The Sussex Urology Tumour Group guidelines on prostate cancer will benefit both GPs and patients, says Dr Rob Wicks


The Sussex Urology Tumour Group has recently published guidelines for the detection and management of prostate cancer in primary care, which make interesting reading (Figure 1).

Cancer of the prostate is the third most common cause of cancer death in men, and it is therefore important to manage it correctly in general practice. Until now I have routinely offered a prostate specific antigen (PSA) test to men who are concerned, and in those with symptoms have often done an ultrasound and intravenous pyelogram (IVP) as well.

However, it appears that although men with an abnormal digital rectal examination (DRE) or PSA should indeed be referred to a urologist as possible prostate cancer, many men with an abnormal PSA will have no malignant disease. These men are likely to suffer at the hands of surgeons and experience a good deal of stress.

This situation is particularly well illustrated by my patient Mr A who presented in January 1994. He is a pleasant, although anxious, 71 year old who had been well until a myocardial infarction 4 years previously.

In common with many men in their 70s, he presented with a minor degree of urgency, which was beginning to trouble him at night. DRE was unremarkable, revealing a benign-feeling prostate, and his MSU was negative. He had heard about the PSA test, and I accordingly did one, fully expecting it to be normal.

The PSA was raised at 14.6ng/ml (upper range of normal in this age group is 6.5). I referred the patient to the local urologist who, in view of the raised PSA, did a cystoscopy and transurethral resection of the prostate (TURP). This revealed a normal bladderand a normal, benign prostatic hypertrophy (BPH).

Subsequently his PSA dropped to 6.5 but rose again by June 1996 and he underwent transrectal biopsy, which also showed BPH. He has been followed up yearly since then, and his PSA has carried on rising. Finally, in February of this year it rose to 45.9. He has undergone a further prostatic biopsy, and the results are awaited.

The reason for using this illustration is that it shows quite nicely what the Sussex Urology Tumour Group are saying, i.e. that screening for prostate cancer is unlikely to be useful and shows up only 1.7% of the cancers in men aged 55–70 years. Furthermore it is far from proven that early intervention makes any difference to long-term survival. There is also considerable scope for damage, both from the biopsies, causing bleeding and subsequent prostatic infection, and from radiotherapy.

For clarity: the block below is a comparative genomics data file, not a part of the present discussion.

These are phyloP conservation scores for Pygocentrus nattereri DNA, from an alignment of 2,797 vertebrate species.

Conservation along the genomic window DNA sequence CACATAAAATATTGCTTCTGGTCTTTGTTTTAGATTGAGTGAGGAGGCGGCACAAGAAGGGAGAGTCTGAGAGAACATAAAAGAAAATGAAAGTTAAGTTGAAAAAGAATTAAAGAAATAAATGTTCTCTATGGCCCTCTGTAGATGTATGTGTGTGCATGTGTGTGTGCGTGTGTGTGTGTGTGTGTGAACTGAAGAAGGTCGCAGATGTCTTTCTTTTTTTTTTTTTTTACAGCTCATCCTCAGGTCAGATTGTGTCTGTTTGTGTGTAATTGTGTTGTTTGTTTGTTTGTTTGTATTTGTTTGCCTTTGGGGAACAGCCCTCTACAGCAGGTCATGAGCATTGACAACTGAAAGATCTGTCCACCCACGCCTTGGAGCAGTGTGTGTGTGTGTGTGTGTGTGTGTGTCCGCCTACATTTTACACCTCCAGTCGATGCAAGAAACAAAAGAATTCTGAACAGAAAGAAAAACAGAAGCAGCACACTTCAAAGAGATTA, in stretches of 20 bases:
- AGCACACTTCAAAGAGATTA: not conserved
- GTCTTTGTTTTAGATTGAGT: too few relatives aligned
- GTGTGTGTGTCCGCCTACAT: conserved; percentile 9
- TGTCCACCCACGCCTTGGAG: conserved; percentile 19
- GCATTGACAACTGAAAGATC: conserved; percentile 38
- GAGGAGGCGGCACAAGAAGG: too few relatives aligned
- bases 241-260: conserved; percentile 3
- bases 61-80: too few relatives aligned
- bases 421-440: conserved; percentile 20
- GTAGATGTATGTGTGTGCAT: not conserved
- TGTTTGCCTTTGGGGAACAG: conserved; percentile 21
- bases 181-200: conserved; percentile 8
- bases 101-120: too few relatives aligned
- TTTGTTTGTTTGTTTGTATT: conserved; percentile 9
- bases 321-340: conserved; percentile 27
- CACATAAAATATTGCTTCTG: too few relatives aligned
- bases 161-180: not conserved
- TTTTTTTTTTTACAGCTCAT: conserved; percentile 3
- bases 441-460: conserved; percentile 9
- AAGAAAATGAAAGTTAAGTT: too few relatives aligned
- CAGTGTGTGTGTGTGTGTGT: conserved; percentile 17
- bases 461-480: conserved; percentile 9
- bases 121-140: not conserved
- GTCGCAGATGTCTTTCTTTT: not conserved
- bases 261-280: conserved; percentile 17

Mr A has been in and out of the surgery over the past 6 years, worried to death that he has prostate cancer. Had the guidelines been available when he presented, I could have counselled him as suggested and handed out the leaflet about PSA testing. At least then he could have made an informed choice, and I could have saved him two general anaesthetics, two biopsies and numerous blood tests!

The section on treatment for localised prostate cancer is also informative. The three possible treatments are: watchful waiting with monitoring; radical prostatectomy; and radical radiotherapy. The complications of the last two are considerable, and include incontinence, impotence and death. It must be remembered that most of these patients are well and their long-term survival is probably not affected by radical surgery.

The guidelines certainly highlight the value of a PSA test and its place in the management of prostate cancer. The concise format, comprising small nuggets of information, certainly contains everything one needs in dealing with this patient group.

  • In view of the recent directive on suspected cancer referrals, these guidelines will be reviewed in December 2000.
Figure 1:
Front of the Sussex Urology Tumour Group ‘Guidelines for the Detection and Management of Prostate Cancer in Primary Care’*
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Reverse of the Sussex Urology Tumour Group ‘Guidelines for the Detection and Management of Prostate Cancer in Primary Care’*
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* Reproduced by kind permission of the Sussex Urology Tumour Group

Guidelines in Practice, May 2000, Volume 3
© 2000 MGP Ltd
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